August 20, 2011
By Edward Lee
Review by: Ronnie Tucker
Review posted 08/20/2011
If you read horror then I'm sure you've heard of Edward Lee. Known as the godfather of gore and writer of all things deviant, Mr. Lee has written many short stories in his illustrious career. This one, Mangled Meat, features a trilogy of short stories.
First we have The Decortication Technician. This one is more sci-fi than horror and is, in my opinion, the weakest of the three. A team of people are to crack open what seems to be an abandoned space craft. It's a nice enough story, but every sentence uses several technical terms (whether real or imaginary) and/or abbreviations (again, real or imaginary) and it's very jarring. Imagine being lectured by a NASA engineer who can only use space jargon. Not very nice.
Getting better is the second story, Cyesolagniac. This one is more like it. Short, sleazy, sick and has a nice twist ending. Poor Heyton is a bit of a deviant, and is addicted to pregnant women. Trawling a red light district he can't believe his luck when a hot pregnant hooker gets in his car. This one shows why many horror/gore fans read Lee's work.
Last, but not least, is Room 415 which is about a guy who is mentally affected by his ex-wife. So much so that he is unable to orgasm as memories of his ex flash into his mind and cause him to wilt. Indulging in some voyeurism he sees a hooker getting a sound beating which, he realizes, really turns him on and does make him orgasm! Disgusted that he came, rather than call the police, he investigates the rooms occupants. This one doesn't really have any gore, as such, but does show that Lee can write a good detective story.
Another good anthology from Lee I think. Room 415 had more feeling and atmosphere than the other two, but in sickness value Cyesolagniac wins.
August 15, 2011
By George Wilhite
Review by: Dana Bell
Review posted 08/15/2011
Ian is the very image of most young boys tormented by the bullies of his school and an undesirable to the girls. He finds refuge in a downstairs bathroom, makes contact with what he thinks is a beautiful woman in one of the stalls and they communicate by graffiti on the walls. Eventually, she sucks him into her realm and holds him as her sexual captive, until another young man, on a dare, accidentally frees Ian back into the real world.
From there, Ian learns of the terrible murder of a young girl who gave birth to the monster who kills men out of revenge for that terrible rape and death long ago. He learns the girl's identity, uses the power of her name to free her, and helps put matters right before scrubbing to the inevitable death he himself suffered twenty years earlier.
An interesting premise mixed with the power of urban legends, many of which the origins become forgotten or blurred with time. Set in a high school, a true horror to many young people and the growing sexual awareness that grows during those years, the author sets up a believable situation, including the story of how Ian was found dead - no explanation and in an embarrassing position.
Once the sexual torture scenes are over, the story becomes interesting, full of the promise the original opening scenes hinted at. The search for the truth of how the horrid creature in the mirror came about, its defeat, and the two trapped finally freed, gives the story a compelling and fulfilling ending.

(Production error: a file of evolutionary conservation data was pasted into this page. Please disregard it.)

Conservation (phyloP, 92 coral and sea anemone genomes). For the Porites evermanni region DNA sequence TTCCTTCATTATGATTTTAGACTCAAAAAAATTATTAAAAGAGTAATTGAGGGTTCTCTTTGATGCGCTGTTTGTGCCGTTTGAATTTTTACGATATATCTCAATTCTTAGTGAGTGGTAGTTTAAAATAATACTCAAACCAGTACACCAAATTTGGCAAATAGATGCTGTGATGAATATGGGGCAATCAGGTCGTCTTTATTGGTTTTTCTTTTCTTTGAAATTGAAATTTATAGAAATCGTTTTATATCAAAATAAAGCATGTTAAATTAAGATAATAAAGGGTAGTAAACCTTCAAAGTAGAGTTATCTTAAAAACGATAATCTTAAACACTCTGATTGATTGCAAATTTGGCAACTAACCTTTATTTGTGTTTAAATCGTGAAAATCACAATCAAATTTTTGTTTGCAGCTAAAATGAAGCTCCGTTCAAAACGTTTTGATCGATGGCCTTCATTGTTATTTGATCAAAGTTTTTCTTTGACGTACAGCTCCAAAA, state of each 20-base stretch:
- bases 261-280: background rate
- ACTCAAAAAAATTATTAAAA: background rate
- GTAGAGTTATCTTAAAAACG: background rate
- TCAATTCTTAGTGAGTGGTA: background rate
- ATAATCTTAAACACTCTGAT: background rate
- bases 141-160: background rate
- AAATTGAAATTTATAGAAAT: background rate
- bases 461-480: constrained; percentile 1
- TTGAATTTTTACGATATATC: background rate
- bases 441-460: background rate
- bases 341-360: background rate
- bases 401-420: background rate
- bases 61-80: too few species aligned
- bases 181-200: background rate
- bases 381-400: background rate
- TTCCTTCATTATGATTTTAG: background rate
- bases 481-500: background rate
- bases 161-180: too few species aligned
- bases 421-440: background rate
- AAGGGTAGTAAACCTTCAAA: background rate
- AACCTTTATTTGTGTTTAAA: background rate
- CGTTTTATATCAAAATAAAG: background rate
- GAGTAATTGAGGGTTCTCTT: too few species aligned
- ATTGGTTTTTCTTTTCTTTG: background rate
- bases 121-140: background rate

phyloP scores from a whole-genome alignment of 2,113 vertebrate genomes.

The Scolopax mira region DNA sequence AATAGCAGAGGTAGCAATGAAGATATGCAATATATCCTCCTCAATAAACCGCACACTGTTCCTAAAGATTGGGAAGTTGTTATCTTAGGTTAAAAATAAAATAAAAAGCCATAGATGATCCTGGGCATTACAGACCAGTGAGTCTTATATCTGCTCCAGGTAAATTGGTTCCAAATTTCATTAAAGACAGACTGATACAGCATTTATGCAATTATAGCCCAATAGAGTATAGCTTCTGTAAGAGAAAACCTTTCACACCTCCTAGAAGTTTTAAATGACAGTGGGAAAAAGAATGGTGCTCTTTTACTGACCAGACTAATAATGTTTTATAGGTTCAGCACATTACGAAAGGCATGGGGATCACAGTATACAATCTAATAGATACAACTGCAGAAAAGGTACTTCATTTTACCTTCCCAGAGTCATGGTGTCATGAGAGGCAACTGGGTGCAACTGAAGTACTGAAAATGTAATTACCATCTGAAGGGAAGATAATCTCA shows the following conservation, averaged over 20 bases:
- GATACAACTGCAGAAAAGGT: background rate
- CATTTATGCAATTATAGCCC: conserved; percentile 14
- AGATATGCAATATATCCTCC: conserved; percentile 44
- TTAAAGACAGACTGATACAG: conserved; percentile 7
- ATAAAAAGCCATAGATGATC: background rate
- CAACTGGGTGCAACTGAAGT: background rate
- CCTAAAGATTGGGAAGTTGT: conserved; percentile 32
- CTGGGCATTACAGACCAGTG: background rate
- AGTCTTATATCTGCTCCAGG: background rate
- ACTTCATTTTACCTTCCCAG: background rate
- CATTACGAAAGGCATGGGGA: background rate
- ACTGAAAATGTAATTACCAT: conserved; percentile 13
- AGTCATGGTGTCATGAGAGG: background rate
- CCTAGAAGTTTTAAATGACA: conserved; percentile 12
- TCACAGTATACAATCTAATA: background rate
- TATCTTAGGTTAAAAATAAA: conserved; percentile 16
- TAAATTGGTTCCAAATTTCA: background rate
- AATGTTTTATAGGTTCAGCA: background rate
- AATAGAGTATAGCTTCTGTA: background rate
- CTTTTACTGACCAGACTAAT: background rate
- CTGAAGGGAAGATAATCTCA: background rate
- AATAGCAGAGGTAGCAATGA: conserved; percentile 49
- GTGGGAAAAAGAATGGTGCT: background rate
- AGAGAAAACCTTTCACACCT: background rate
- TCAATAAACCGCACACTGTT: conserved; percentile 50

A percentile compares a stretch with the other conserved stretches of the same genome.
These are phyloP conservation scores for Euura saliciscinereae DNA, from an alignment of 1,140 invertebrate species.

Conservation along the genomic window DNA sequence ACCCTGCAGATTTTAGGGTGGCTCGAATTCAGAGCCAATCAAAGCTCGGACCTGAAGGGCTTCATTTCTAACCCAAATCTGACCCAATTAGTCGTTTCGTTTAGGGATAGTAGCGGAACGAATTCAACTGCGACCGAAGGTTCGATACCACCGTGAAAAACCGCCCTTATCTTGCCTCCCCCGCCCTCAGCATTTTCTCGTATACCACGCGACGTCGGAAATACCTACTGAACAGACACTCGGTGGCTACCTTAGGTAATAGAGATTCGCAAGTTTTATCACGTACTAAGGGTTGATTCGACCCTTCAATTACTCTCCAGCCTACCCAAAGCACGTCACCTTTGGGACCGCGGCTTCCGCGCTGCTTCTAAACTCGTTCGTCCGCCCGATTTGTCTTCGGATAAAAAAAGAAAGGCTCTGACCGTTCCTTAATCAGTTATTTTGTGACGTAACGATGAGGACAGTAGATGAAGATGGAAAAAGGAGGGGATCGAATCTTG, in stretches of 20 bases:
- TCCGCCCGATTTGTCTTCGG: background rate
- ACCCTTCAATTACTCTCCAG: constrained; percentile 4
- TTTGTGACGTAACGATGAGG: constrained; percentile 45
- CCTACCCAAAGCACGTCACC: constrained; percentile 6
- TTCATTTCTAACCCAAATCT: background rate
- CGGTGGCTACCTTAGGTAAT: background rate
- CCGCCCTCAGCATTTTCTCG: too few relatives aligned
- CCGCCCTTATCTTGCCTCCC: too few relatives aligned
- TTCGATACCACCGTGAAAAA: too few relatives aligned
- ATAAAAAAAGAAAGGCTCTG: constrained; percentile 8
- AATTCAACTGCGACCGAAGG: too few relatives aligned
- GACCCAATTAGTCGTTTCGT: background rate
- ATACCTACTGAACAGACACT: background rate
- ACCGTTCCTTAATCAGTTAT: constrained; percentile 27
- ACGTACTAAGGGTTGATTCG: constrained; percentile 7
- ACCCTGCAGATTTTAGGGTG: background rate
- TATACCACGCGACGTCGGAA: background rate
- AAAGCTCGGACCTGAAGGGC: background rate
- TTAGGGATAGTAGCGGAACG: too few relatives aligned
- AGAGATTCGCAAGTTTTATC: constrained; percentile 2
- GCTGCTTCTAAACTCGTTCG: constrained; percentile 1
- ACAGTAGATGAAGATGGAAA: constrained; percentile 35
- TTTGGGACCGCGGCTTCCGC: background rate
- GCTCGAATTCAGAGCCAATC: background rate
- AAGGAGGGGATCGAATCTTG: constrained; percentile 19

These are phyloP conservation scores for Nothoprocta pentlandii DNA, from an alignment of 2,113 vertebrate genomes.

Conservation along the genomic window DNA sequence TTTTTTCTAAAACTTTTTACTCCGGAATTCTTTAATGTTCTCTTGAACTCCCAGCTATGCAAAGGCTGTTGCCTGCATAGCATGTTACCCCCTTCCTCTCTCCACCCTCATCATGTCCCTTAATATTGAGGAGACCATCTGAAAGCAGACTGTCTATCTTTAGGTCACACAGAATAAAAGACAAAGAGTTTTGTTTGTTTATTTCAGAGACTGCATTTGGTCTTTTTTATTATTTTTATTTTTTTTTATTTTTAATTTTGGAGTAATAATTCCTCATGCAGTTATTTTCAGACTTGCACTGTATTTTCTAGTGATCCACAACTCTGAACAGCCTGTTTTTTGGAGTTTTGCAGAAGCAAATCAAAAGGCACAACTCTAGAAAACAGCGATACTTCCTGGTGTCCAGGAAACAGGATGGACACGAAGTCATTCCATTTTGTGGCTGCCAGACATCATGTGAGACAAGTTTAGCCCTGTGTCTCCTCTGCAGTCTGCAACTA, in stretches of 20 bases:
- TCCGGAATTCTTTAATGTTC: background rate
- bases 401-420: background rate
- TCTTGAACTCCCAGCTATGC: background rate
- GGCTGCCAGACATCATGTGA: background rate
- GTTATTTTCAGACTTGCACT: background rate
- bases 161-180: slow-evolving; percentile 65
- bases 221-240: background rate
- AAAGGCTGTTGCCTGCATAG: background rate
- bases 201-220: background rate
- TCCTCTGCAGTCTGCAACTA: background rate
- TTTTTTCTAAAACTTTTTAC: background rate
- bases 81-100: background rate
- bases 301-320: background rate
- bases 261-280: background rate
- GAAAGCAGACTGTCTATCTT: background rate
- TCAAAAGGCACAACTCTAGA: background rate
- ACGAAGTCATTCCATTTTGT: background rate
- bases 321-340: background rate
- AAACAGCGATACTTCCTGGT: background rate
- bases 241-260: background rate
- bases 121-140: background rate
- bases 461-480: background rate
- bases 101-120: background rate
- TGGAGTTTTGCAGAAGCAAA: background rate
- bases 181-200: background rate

Belong is a good novella with a well thought out story line, even with all the sexual cruelty and bondage images. Although it should be classified as male erotica, it is also a murder mystery, an urban legend and a little scary, although a bit too graphic in some parts, so much so it was almost cliché.
August 14, 2011
By Alan Draven
Black Bed Sheets Books
Review by: Terry Morgan
Review posted 08/14/2011
Donovan Vicar is a feeler. He experiences emotions, bad and good vibrations of sorts. One day while walking home from a class he taught, he sees a man. The man produces a strange feeling for Vicar, a really evil feeling. He gets closer to the man, then hesitates. The the man goes on to the bus terminal and disappears, making Vicar regret not doing anything else.
He approaches his mentor, Mason with the problem. They talk and soon Vicar decides to go onto the bus where he thinks the man went, only to realize soon after being let off that the time has changed. He is now in the past of where he lives in Bitternest and not only has the time changed, but a growing evil force is present that he learns is darker than anything he has come into contact with.
Fractured Time is a story of dealing with one's gifts for the greater good. It was an interesting story that leads the reader down the growing paths of Vicar and the people around him in the past where the story takes place.
The one issue I had is at times when characters would do something that would just not make sense at the particular moment. For example, when Vicar tells his Mentor Mason he feels a certain way, his mentor tells him he is being paranoid. Why would a fellow feeler tell another 'you are being paranoid?' Isn't feelings what they are all about and they should listen to them?
This book regardless of that one issue is a great read. Its settings make you feel as if you are time-traveling with Vicar and experiencing all the conflict and horror that comes from the Bitternest past. I will say that no matter what you do, after reading this, you may think twice about going on a long bus trip.